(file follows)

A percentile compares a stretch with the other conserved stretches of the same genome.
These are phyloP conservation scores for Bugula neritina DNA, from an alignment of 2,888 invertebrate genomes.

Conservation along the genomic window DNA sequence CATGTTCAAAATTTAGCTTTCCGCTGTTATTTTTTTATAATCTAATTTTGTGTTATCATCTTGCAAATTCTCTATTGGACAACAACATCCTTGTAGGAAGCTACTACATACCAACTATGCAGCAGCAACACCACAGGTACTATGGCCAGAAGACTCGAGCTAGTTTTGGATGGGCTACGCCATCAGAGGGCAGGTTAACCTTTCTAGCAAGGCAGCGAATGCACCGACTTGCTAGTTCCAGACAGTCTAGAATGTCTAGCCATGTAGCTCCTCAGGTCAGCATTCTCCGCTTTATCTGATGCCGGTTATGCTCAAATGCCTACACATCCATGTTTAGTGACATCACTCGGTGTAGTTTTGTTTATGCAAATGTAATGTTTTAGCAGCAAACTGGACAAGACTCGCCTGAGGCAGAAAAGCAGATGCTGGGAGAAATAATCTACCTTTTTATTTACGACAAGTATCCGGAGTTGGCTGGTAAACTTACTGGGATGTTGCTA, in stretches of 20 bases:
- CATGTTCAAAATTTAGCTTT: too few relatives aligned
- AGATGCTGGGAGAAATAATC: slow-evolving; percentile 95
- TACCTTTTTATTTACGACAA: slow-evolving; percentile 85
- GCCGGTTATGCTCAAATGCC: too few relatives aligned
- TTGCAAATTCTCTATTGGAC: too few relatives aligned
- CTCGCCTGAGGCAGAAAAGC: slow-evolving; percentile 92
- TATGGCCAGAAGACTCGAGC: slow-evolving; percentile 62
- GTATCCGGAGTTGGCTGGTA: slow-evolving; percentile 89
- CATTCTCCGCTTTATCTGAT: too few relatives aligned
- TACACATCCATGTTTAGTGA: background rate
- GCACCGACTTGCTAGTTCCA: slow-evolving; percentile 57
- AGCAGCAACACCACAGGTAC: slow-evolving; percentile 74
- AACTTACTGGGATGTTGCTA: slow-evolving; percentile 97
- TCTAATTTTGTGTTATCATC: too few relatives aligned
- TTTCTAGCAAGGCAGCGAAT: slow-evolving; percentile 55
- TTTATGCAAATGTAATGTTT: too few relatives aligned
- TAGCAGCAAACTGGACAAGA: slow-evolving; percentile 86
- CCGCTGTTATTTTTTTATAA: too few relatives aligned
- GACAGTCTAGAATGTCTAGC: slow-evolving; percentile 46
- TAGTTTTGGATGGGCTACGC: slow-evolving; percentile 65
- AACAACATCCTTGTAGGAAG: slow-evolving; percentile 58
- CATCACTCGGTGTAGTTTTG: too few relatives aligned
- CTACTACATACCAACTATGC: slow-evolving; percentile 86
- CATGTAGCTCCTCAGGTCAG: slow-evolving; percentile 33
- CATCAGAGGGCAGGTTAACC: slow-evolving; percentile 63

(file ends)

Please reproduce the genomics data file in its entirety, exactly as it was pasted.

A percentile compares a stretch with the other conserved stretches of the same genome.
These are phyloP conservation scores for Bugula neritina DNA, from an alignment of 2,888 invertebrate genomes.

Conservation along the genomic window DNA sequence CATGTTCAAAATTTAGCTTTCCGCTGTTATTTTTTTATAATCTAATTTTGTGTTATCATCTTGCAAATTCTCTATTGGACAACAACATCCTTGTAGGAAGCTACTACATACCAACTATGCAGCAGCAACACCACAGGTACTATGGCCAGAAGACTCGAGCTAGTTTTGGATGGGCTACGCCATCAGAGGGCAGGTTAACCTTTCTAGCAAGGCAGCGAATGCACCGACTTGCTAGTTCCAGACAGTCTAGAATGTCTAGCCATGTAGCTCCTCAGGTCAGCATTCTCCGCTTTATCTGATGCCGGTTATGCTCAAATGCCTACACATCCATGTTTAGTGACATCACTCGGTGTAGTTTTGTTTATGCAAATGTAATGTTTTAGCAGCAAACTGGACAAGACTCGCCTGAGGCAGAAAAGCAGATGCTGGGAGAAATAATCTACCTTTTTATTTACGACAAGTATCCGGAGTTGGCTGGTAAACTTACTGGGATGTTGCTA, in stretches of 20 bases:
- CATGTTCAAAATTTAGCTTT: too few relatives aligned
- AGATGCTGGGAGAAATAATC: slow-evolving; percentile 95
- TACCTTTTTATTTACGACAA: slow-evolving; percentile 85
- GCCGGTTATGCTCAAATGCC: too few relatives aligned
- TTGCAAATTCTCTATTGGAC: too few relatives aligned
- CTCGCCTGAGGCAGAAAAGC: slow-evolving; percentile 92
- TATGGCCAGAAGACTCGAGC: slow-evolving; percentile 62
- GTATCCGGAGTTGGCTGGTA: slow-evolving; percentile 89
- CATTCTCCGCTTTATCTGAT: too few relatives aligned
- TACACATCCATGTTTAGTGA: background rate
- GCACCGACTTGCTAGTTCCA: slow-evolving; percentile 57
- AGCAGCAACACCACAGGTAC: slow-evolving; percentile 74
- AACTTACTGGGATGTTGCTA: slow-evolving; percentile 97
- TCTAATTTTGTGTTATCATC: too few relatives aligned
- TTTCTAGCAAGGCAGCGAAT: slow-evolving; percentile 55
- TTTATGCAAATGTAATGTTT: too few relatives aligned
- TAGCAGCAAACTGGACAAGA: slow-evolving; percentile 86
- CCGCTGTTATTTTTTTATAA: too few relatives aligned
- GACAGTCTAGAATGTCTAGC: slow-evolving; percentile 46
- TAGTTTTGGATGGGCTACGC: slow-evolving; percentile 65
- AACAACATCCTTGTAGGAAG: slow-evolving; percentile 58
- CATCACTCGGTGTAGTTTTG: too few relatives aligned
- CTACTACATACCAACTATGC: slow-evolving; percentile 86
- CATGTAGCTCCTCAGGTCAG: slow-evolving; percentile 33
- CATCAGAGGGCAGGTTAACC: slow-evolving; percentile 63